Progress in offshore wind infrastructure development in North9th October 2023
Pinergy calls on businesses to avail of new €30 million Solar Energy Fund9th October 2023
The significant upgrading of the Government’s solar PV targets from 2.5GW to 8GW by 2030 exemplifies solar energy’s shift from a fringe technology to a crucial element of Ireland’s renewable transition.
Emerging as the fastest growing renewable power source in Ireland, the inclusion in Climate Action Plan 2023 (CAP23) of a target of 5GW of solar PV capacity (including at least 1GW of non-new grid solar) by 2025 and an 8GW target for 2030 represents a significant shift in the role of solar in reaching the overarching 80 per cent of electricity demand from renewable energy by 2030.
2022 was a record year for renewable generation capacity being connected to the grid, with solar PV generating circa 700MW compared to a high of circa 4,562MW from offshore wind and a low of circa 9MW from biomass.
In June 2023, the Irish Solar Energy Association published its Scale of Solar report, aimed at highlighting the significant growth of solar PV in 2022 to 2023.
Most notably, RESS 1, the Government’s first Renewable Electricity Support Scheme, saw the first grid-scale project connected in 2022. While micro-generation solar PV has a huge role in Ireland’s energy transition by empowering consumers to manage their own energy consumption and costs, turning the dial on solar PVs contribution to the renewable electricity mix will require projects of scale.
Currently, Ireland has 349MW of utility-scale solar (>5MW) connected to the grid from large solar farm projects. However, smaller solar farms and large commercial rooftop installations, which are still classed as utility-scale (1MW-5MW), generate just 22MW currently, highlighting a need for acceleration of projects in this band.
Most projects under 1MW capacity are commercial installations used by organisations to offset their carbon emissions, and the ISEA points to 0.84MW connected to the grid at this scale.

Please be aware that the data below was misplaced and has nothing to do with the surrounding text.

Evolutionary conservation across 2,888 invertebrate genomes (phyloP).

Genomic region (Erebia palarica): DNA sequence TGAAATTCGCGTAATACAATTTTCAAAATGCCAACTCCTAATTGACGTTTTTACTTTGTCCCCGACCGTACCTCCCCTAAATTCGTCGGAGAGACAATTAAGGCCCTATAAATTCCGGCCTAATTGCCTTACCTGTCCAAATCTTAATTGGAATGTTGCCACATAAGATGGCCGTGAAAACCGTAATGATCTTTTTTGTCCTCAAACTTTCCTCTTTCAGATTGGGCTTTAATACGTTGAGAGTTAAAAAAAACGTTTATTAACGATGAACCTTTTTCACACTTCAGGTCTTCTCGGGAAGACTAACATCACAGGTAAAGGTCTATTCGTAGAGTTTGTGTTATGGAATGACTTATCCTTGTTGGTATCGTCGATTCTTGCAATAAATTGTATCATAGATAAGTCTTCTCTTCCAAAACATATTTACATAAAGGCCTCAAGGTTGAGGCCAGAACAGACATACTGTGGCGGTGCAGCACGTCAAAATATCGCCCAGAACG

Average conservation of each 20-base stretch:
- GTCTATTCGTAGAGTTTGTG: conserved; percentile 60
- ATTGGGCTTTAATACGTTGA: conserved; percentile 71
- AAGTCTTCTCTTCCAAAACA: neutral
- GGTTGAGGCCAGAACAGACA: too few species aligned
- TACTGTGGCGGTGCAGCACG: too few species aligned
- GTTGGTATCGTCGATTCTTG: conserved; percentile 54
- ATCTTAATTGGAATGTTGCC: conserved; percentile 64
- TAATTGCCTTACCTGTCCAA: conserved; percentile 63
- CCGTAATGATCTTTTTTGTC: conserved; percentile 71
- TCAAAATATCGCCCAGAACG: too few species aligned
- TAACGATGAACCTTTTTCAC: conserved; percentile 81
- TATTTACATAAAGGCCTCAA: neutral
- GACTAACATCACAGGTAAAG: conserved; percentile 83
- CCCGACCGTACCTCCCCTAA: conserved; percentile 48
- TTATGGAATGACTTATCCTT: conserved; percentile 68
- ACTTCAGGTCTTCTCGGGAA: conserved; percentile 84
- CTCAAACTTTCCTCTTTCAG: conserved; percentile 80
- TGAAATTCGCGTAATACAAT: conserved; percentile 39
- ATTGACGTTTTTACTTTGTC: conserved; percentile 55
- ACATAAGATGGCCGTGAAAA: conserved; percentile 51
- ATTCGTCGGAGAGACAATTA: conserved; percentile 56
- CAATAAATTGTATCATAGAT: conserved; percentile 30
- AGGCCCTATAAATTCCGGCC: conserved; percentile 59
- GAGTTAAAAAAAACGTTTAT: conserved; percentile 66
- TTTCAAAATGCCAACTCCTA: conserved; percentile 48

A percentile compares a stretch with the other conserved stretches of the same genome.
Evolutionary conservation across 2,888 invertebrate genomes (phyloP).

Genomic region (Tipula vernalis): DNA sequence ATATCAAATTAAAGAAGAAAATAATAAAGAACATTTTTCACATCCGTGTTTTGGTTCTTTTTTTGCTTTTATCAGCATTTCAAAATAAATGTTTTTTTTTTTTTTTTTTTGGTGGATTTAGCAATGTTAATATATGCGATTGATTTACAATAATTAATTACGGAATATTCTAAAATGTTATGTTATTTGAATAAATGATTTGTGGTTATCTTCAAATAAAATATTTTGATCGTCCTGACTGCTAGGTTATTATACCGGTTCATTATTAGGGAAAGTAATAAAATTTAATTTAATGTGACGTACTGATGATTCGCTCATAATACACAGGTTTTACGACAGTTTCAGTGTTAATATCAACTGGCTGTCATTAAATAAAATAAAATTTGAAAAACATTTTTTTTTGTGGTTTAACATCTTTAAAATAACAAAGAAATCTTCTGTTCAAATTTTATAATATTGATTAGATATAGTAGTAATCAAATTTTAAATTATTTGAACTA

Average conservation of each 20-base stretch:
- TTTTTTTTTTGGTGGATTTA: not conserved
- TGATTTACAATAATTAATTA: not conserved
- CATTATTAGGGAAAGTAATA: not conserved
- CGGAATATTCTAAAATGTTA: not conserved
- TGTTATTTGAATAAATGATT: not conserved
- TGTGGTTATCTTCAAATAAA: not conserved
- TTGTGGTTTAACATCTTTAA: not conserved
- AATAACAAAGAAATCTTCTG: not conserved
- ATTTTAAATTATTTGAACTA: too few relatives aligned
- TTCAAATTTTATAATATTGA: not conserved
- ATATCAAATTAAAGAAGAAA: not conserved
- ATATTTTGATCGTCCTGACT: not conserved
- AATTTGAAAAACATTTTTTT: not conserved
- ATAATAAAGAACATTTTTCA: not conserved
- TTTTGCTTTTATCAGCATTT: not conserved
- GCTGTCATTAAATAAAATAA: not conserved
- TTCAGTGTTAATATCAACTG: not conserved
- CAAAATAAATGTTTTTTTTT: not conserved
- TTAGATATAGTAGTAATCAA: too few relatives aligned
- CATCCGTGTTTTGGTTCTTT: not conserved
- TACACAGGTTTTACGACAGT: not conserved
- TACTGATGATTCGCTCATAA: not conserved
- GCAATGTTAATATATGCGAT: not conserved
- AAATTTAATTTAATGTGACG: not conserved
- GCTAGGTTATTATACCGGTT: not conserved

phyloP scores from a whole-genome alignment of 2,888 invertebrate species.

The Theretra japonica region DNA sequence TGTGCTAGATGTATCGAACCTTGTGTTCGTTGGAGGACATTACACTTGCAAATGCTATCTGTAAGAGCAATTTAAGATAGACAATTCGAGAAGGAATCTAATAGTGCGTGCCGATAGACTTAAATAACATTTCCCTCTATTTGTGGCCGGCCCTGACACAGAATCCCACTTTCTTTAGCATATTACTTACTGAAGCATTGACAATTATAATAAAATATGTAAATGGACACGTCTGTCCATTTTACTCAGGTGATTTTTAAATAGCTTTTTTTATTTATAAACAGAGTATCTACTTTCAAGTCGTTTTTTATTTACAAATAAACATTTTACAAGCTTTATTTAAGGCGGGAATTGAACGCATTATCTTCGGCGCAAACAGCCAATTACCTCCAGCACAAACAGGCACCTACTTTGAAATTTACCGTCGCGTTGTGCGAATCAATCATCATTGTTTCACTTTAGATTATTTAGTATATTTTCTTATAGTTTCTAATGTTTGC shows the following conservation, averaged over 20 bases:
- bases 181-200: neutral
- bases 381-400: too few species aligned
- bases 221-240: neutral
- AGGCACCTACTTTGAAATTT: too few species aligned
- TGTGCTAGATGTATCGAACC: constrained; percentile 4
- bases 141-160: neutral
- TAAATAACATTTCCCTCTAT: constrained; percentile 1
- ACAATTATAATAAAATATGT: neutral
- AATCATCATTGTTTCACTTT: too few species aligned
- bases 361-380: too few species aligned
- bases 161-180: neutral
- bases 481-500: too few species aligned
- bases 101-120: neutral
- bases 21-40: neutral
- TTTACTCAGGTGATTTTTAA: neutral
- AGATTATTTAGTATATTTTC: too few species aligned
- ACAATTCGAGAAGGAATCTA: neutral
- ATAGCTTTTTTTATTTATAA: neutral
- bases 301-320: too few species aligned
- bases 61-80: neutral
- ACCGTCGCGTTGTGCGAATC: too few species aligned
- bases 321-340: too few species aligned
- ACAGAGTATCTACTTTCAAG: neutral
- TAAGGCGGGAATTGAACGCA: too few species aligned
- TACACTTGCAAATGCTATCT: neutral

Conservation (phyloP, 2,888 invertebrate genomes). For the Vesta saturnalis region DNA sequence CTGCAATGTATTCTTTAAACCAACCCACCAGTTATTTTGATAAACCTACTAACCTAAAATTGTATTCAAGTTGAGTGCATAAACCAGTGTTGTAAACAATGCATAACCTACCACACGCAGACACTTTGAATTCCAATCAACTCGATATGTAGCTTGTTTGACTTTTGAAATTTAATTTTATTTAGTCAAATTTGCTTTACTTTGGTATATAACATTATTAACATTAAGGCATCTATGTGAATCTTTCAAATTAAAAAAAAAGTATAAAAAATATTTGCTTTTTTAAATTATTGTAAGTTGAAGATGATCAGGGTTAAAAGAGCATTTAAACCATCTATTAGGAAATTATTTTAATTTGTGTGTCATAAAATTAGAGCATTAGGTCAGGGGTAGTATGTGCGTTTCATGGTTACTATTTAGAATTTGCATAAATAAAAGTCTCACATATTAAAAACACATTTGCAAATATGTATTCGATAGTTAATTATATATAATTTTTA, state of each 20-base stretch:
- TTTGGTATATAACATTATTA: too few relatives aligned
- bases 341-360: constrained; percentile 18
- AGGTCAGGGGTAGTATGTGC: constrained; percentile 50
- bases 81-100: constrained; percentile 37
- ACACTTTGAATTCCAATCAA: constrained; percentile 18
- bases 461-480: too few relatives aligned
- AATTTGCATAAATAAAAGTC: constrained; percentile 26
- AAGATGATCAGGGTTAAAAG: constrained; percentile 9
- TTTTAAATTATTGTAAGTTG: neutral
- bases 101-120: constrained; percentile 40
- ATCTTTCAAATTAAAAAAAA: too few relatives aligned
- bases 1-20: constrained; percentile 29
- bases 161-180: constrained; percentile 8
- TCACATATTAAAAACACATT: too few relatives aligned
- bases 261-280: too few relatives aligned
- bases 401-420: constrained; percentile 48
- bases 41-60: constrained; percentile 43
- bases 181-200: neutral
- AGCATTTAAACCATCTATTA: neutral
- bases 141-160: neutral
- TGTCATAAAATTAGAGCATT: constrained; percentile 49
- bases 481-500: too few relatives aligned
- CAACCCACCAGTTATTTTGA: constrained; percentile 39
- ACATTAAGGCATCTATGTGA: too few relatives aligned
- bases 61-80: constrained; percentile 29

Alongside the largest utility-scale generation, the amount of solar PV now entering Ireland’s renewable energy mix is being driven by both mini- and micro-generation scale. Mini-generation, defined as those projects which typically have a capacity between 17kVA and 50kVA and usually installed by businesses, farms, and other commercial operations for consumption of their self-generated electricity, has 5MW connected to the grid.
Recent Government initiatives, not least the removal of VAT on the supply and installation of solar PV panels, as well as the removal of planning permission, tied with grant availability, has led to over 60,000 homes with solar rooftop installation – and an estimated 500 domestic connections taking place per day.
Away from the grid, ground-mount solar, those projects which do not export to the grid but instead generate electricity for self-consumption by households or businesses, are responsible for 95MW of generation.
ESB Networks estimates that almost 1GW of solar will be connected to the electricity grid by 2023, making the solar industry the fastest-growing renewable power source in Ireland.
Some of the existing challenges to solar PV include delays in the planning process, the necessary upgrading of the electricity network, and the need for investment in storage technology.
Analysis from Cornwall Insight’s all-island forward curve suggests that Ireland must achieve a total of 1.7GW of solar capacity at every renewable energy auction until 2030, if it is to avoid missing its climate targets. Reaching the 1.7GW target would mean an uplift of 0.5GW at every RESS auction.
Pinpointing limited capacity for connecting renewable generation and concerns over electricity system security as some of the hurdles facing the expansion of the solar industry in Ireland, the analysis also says that crucial to the growth of solar PV generation will be ensuring investment in storage technology keeps pace with levels of renewable generation.